The news of Kimi Raikkonen's try-out in NASCAR in the Camping World Truck Series first broke almost two months ago: and even after all this time, it still sounds like a bit of a huge April Fool's Day joke.
But on Friday, May 20 it becomes a reality as 2007 F1 world champion Kimi Raikkonen heads out onto Charlotte Motor Speedway to make his NASCAR series debut with the Kyle Busch Motorsports team.
The one current NASCAR Sprint Cup driver who has any idea of what's in store for Raikkonen is the driver who made a similar transition from the glamorous world of F1 to the more down-to-earth scene of American stock car racing - his former McLaren team mate Juan Pablo Montoya.
So what advice can the Colombian offer the new arrival from Finland?
"Keep working at it and listen to the advice people give you," says Montoya. "Ask questions and spend as much time behind the wheel, getting seat time, as you can."
Montoya knows what he's talking about: NASCAR hasn't come easy for him since he arrived in the series in 2007 after becoming disenchanted with the world of F1. He won the Sonoma road race in his rookie year and has since had three top-five and six top-10 finishes, and even become the first non-American to make it into the Chase at the end of the 2009 regular season. But oval victories and a Sprint Cup title still seem very far off for him.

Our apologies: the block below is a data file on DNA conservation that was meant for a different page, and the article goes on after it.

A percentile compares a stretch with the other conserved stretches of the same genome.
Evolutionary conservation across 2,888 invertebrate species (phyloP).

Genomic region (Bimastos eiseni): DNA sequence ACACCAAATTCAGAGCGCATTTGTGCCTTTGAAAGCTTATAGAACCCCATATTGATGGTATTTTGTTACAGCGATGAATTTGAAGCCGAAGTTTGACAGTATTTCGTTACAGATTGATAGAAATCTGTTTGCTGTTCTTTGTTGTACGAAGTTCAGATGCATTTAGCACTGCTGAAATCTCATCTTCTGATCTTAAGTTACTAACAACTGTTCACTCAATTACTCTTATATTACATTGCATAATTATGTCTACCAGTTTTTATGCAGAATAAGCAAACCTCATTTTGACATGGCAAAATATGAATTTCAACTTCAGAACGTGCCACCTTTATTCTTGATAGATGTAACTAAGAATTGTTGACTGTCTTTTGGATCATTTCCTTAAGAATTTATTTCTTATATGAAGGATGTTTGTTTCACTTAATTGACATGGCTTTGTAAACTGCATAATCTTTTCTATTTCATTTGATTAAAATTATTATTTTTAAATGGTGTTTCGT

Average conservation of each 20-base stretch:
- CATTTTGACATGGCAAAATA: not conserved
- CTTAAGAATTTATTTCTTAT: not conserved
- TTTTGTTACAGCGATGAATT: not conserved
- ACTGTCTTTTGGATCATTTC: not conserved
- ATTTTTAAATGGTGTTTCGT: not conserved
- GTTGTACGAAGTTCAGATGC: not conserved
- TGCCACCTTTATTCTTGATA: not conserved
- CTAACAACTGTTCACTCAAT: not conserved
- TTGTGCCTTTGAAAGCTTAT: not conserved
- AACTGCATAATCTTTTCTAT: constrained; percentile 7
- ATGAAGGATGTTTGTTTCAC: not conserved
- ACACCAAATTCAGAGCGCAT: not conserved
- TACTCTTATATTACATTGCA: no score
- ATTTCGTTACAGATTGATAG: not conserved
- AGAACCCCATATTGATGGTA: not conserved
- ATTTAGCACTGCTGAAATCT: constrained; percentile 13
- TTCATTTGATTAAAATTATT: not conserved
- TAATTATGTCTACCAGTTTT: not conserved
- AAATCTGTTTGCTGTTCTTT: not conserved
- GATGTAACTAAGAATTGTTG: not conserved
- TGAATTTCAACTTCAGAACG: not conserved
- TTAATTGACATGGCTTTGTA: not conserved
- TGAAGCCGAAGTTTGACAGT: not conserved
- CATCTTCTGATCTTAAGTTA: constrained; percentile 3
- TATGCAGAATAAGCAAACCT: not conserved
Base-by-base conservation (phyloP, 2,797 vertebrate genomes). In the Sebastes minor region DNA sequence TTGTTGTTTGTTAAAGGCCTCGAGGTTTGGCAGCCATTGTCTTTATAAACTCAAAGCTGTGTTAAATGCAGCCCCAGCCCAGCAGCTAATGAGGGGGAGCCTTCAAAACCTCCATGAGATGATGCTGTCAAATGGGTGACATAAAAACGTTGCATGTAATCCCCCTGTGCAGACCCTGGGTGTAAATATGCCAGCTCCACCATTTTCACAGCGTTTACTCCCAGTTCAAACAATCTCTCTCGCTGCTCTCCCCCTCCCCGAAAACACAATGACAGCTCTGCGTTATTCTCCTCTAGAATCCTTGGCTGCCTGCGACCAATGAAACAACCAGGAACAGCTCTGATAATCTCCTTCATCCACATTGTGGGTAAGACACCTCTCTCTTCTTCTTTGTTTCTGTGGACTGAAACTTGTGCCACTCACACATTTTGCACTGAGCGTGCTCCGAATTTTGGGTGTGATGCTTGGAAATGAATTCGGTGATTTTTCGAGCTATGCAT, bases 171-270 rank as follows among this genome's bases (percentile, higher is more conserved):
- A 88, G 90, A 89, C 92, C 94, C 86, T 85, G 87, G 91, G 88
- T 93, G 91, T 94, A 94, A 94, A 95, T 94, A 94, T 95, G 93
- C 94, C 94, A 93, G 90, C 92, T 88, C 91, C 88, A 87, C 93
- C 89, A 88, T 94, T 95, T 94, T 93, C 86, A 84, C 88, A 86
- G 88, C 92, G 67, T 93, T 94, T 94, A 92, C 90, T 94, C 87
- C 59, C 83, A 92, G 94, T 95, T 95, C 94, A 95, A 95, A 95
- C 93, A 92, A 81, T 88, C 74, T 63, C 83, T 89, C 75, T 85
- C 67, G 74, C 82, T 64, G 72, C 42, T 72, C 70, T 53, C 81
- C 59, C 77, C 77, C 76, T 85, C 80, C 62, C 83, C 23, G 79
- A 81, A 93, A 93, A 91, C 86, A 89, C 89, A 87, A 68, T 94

"It'll be a tough transition but if he dedicates his time to [NASCAR], he should be okay," said Montoya. "He'll adjust after some time ... It's a big transition all around and just one of those things he'll need to get used to.
"He's a great race car driver but he'll need to learn to take care of his equipment in NASCAR. I know he likes to drive his cars hard and you can't do that over here."
Despite the fact that Montoya and Raikkonen entered F1 in the same year - 2001 - they came from very different backgrounds even then. Montoya had battled his way up through the US racing scene and won the Indy 500 race and the CART series title before moving to F1 as a very proven winner; Raikkonen on the other hand emerged out of nowhere, a karting star with unproven senior formula experience who needed special dispensation from the FIA to get a super-license to join Sauber. Within a year he had made a splash on the track and been snapped up by McLaren as "the next big thing", duly going on to win the world title with Ferrari in 2007 - something Montoya himself never did.
So what does Montoya think about Raikkonen's decision to try his hand at NASCAR Trucks?
"I think that it's cool that he's coming over to NASCAR. He's a cool guy and I think he will fit right in," he says, before offering a word of caution. "[But] my first choice wouldn't have been Charlotte [for a debut.] That's a tough track in general. I would've picked Talladega or Daytona before Charlotte."
Raikkonen will be under pressure straight away at Charlotte, with qualification carrying with it the potential for a very embarrassing public failure.